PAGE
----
We were able to get early results after 48 hours, which confirmed our baby does have Down syndrome.  While the news was heartbreaking, we were happy to rule out Trisomy 18 and know that our baby is expected to live a full and joyous life.  As the initial grieving has worn off, we have learned so much about the wonderful things ANY new life brings into this world.  We are so blessed to have family, friends, support groups, and great Omaha resources and medical care to help us along our new journey.  We cannot wait to meet baby #3 and know that this gift will bring our family closer together and make us stronger.  

I, of course, am hoping for dark, curly hair and Luke changes his mind daily on whether or not he thinks the baby is a boy or girl based soley on my mood and what I want for dinner!


Honestly, one of the hardest things about finding out our baby has Down syndrome has been telling our friends and family.  It is awkward and people don't know how to react or what to say.  I feel like I relive the torturous weeks of ultrasounds, tests, and waiting for results everytime I tell the story.  I just want everyone to know that you do not have to be sorry or feel bad - because we aren't.  This baby is a blessing and we are doing everything we can to prepare for the journey that lies ahead.  We appreciate everyone's kind words and support and want you to know that saying "Congratulations!" is still okay or "Can't wait to meet him/her!" is just fine.  The Janke clan would love your continued prayers and positive thoughts for our baby's health and uneventful welcome into our world!

The Next Step

We meet with the pediatric cardiologist at Children's hospital on September 30th.  He will perform an echocardiogram of the baby's heart and give us a better idea of when surgery will be.  As scary as heart surgery on an infant sounds, I have been comforted by reading lots of promising stories.  The surgery is *typically* done between 3-6 months of age (and the baby should seem generally healthy up until the surgery).  The baby is *usually* sent home in less than a week.  I am anxious to meet with Dr. Danford and learn more about how he will fix our broken heart.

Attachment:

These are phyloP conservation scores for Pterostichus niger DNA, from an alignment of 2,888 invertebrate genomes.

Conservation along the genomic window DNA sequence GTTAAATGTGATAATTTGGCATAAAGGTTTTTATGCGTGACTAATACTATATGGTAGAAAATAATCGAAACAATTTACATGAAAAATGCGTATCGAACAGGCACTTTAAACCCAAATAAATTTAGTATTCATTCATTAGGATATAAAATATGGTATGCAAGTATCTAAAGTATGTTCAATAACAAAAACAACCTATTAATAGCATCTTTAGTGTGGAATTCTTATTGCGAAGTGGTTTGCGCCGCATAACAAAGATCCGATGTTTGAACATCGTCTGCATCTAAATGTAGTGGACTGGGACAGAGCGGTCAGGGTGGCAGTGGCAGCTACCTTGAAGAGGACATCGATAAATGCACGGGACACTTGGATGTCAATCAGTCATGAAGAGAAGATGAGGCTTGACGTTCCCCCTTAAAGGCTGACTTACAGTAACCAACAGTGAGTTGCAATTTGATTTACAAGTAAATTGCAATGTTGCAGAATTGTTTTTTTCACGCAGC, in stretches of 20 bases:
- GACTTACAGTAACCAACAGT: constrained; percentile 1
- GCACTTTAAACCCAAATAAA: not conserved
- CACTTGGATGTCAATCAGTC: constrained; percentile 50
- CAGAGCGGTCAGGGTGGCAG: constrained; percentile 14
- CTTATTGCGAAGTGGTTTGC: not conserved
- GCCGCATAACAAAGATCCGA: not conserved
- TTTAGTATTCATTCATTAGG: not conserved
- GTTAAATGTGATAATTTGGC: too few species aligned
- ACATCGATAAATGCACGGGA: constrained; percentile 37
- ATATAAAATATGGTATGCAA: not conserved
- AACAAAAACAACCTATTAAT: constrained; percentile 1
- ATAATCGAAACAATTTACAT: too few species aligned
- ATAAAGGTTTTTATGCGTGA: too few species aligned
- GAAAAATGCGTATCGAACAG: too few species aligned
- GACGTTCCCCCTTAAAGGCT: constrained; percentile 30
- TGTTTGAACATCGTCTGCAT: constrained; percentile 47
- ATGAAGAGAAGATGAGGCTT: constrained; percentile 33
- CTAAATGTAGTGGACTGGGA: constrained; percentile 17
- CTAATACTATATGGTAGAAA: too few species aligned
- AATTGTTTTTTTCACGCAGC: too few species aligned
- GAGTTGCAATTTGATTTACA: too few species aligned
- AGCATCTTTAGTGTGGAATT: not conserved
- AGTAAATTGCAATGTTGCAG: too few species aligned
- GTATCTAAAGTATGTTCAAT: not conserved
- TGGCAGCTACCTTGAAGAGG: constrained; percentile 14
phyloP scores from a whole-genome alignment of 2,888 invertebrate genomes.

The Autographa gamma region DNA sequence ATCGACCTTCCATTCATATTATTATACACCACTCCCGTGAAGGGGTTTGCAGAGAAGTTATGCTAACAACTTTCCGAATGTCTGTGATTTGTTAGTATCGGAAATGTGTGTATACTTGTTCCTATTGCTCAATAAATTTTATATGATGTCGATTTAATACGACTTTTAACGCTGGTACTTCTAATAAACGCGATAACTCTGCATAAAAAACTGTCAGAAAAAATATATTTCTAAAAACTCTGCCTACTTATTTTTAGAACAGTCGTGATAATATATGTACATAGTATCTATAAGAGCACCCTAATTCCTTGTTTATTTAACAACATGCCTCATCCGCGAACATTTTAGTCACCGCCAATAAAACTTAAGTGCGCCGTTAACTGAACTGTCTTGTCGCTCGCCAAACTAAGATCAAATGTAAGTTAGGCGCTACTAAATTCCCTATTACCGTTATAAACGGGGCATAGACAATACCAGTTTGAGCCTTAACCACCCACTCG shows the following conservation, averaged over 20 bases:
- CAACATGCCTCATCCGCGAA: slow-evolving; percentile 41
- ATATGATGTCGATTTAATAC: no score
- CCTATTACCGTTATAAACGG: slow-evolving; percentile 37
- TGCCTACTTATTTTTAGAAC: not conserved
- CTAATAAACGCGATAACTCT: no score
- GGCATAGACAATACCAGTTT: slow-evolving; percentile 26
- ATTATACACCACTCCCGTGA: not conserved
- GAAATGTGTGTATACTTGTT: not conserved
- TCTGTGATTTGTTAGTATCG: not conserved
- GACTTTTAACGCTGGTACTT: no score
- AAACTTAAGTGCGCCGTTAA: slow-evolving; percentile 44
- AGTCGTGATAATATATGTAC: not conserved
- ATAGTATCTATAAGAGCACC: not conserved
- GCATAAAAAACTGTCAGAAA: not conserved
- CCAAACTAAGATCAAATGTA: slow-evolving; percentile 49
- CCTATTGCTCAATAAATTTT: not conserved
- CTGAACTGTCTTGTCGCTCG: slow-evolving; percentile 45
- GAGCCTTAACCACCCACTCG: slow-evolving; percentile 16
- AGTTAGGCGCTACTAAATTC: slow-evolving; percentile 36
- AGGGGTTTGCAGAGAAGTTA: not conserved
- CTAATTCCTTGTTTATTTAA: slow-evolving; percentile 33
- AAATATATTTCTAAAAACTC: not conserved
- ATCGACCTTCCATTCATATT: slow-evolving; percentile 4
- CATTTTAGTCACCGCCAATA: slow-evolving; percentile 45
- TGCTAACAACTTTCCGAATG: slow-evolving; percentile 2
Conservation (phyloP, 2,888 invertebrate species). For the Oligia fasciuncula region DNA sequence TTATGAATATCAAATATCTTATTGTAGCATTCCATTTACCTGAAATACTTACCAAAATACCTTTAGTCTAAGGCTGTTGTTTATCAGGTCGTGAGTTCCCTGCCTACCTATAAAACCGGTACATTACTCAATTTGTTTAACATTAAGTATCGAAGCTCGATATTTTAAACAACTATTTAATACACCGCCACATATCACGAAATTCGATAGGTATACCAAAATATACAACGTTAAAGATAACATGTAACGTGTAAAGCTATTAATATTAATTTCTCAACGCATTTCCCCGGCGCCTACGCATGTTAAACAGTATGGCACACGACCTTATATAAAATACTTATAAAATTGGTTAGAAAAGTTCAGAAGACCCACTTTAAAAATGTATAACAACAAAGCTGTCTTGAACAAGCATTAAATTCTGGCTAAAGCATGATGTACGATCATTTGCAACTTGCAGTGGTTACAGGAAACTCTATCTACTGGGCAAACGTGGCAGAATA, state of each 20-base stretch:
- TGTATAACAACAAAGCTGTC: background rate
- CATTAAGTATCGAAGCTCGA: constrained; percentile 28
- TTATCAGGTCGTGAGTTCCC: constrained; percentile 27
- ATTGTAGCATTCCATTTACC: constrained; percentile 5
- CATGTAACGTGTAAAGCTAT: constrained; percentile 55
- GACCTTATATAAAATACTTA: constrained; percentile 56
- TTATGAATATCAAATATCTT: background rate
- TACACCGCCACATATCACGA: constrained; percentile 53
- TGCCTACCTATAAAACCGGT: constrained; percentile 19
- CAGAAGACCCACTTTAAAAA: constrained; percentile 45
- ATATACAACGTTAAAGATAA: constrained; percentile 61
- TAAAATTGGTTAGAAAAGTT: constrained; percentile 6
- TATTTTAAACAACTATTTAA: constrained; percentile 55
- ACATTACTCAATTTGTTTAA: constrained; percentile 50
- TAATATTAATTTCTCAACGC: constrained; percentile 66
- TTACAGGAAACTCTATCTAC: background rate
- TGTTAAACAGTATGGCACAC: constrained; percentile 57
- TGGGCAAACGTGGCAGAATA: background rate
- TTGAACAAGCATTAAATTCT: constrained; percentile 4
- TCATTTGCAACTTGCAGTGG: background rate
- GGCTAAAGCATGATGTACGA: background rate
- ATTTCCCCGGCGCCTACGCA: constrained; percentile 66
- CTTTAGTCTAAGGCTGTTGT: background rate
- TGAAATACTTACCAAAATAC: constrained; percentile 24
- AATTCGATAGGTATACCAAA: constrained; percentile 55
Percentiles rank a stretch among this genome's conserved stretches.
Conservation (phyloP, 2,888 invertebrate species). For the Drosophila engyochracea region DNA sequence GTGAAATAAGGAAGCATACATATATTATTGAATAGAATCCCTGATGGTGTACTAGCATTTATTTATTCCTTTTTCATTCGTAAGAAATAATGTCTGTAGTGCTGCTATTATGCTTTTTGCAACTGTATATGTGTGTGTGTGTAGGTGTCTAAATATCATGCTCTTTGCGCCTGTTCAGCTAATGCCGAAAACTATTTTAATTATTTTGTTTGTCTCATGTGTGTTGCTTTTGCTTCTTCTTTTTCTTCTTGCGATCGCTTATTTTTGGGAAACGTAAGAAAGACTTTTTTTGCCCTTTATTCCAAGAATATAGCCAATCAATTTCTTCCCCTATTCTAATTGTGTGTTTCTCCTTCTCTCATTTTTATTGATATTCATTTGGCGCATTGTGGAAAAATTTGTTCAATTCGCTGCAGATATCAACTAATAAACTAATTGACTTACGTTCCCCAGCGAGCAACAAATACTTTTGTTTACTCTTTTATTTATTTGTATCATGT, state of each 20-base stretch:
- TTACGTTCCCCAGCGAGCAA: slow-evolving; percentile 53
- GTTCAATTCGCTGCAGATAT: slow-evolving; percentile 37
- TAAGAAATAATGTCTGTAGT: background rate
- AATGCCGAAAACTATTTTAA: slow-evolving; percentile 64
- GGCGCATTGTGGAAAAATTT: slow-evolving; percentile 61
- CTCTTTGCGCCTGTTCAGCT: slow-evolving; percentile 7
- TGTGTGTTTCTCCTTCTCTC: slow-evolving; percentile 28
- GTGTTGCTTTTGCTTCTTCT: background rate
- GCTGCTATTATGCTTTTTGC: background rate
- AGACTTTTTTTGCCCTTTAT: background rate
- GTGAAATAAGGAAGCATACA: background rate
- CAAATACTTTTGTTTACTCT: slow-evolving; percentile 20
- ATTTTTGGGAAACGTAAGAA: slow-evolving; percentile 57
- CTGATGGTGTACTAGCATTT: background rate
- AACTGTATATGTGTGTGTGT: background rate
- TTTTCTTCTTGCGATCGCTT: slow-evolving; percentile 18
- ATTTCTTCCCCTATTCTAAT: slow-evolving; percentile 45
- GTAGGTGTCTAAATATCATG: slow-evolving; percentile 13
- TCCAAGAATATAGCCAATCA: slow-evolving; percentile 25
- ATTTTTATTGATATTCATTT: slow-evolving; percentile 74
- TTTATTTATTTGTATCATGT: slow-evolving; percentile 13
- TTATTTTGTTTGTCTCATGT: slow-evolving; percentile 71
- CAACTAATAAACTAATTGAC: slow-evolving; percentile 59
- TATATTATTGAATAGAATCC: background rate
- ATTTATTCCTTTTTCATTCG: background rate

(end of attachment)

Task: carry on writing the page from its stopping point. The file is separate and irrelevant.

A little information about Down syndrome

Down syndrome is named after Doctor Langdon Down, who made new discoveries with the syndrome in 1866.  Down syndrome is also known as Trisomy 21 - meaning 3 copies of the 21st chromosome.

Down syndrome occurs when an individual has three, rather than two, copies of the 21st chromosome.  There is no known cause or prevention of this extra chromosome.  

The additional genetic material alters the course of development and causes the characteristics associated with Down syndrome.

Down syndrome is the most commonly occurring chromosomal condition. One in every 691 babies is born with Down syndrome.
  •  There are more than 400,000 people living with Down syndrome in the United States.

People with Down syndrome have an increased risk for certain medical conditions such as congenital heart defects, respiratory and hearing problems.  Many of these conditions are now treatable, so most people with Down syndrome lead healthy lives.

A few of the common physical traits of Down syndrome are low muscle tone, small stature, an upward slant to the eyes, and a single deep crease across the center of the palm. Every person with Down syndrome is a unique individual and may possess these characteristics to different degrees or not at all.

People with Down syndrome attend school, work, participate in decisions that affect them, and contribute to society in many wonderful ways.

All people with Down syndrome experience cognitive delays, but the effect is usually mild to moderate and is not indicative of the many strengths and talents that each individual possesses.

Quality educational programs, a stimulating home environment, good health care, and positive support from family, friends and the community enable people with Down syndrome to develop their full potential and lead fulfilling lives.

Researchers are making great strides in identifying the genes on Chromosome 21 that cause the characteristics of Down syndrome. Many feel strongly that it will be possible to improve, correct or prevent many of the problems associated with Down syndrome in the future.

*Information taken from the National Down Syndrome Society -